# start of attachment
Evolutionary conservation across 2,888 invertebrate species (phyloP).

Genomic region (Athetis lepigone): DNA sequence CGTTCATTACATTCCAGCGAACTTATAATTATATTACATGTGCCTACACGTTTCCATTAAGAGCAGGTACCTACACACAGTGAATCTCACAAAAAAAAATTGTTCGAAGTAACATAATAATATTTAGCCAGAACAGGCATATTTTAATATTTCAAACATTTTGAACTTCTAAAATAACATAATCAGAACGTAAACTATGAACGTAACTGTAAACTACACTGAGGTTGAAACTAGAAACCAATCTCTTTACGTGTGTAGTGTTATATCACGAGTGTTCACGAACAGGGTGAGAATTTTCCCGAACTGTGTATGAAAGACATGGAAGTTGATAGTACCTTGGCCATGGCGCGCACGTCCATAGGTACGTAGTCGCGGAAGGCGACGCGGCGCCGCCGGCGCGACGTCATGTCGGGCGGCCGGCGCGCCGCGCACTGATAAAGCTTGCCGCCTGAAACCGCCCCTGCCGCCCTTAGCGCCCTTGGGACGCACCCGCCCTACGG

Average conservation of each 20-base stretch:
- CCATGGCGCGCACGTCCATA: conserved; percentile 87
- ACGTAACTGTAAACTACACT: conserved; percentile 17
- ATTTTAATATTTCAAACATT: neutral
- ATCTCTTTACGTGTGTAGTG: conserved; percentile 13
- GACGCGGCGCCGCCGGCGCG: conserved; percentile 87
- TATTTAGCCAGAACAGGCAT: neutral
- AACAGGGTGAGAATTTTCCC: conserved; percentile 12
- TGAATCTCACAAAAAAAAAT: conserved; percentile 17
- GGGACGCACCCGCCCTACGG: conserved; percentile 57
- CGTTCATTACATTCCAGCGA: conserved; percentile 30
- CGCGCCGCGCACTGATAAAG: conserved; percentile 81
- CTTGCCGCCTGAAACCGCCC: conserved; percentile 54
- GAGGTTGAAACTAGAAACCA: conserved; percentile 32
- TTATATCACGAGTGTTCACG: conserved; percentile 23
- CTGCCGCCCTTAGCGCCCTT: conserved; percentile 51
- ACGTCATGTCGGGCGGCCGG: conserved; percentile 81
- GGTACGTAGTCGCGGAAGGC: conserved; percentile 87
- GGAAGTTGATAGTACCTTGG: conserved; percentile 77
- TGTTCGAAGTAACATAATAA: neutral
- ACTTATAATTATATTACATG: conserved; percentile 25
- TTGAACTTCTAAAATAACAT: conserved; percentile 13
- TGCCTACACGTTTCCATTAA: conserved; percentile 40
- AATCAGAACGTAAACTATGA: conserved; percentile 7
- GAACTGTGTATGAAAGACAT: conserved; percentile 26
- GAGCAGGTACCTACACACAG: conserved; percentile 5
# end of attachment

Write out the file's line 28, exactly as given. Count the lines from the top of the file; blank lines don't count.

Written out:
- GAGCAGGTACCTACACACAG: conserved; percentile 5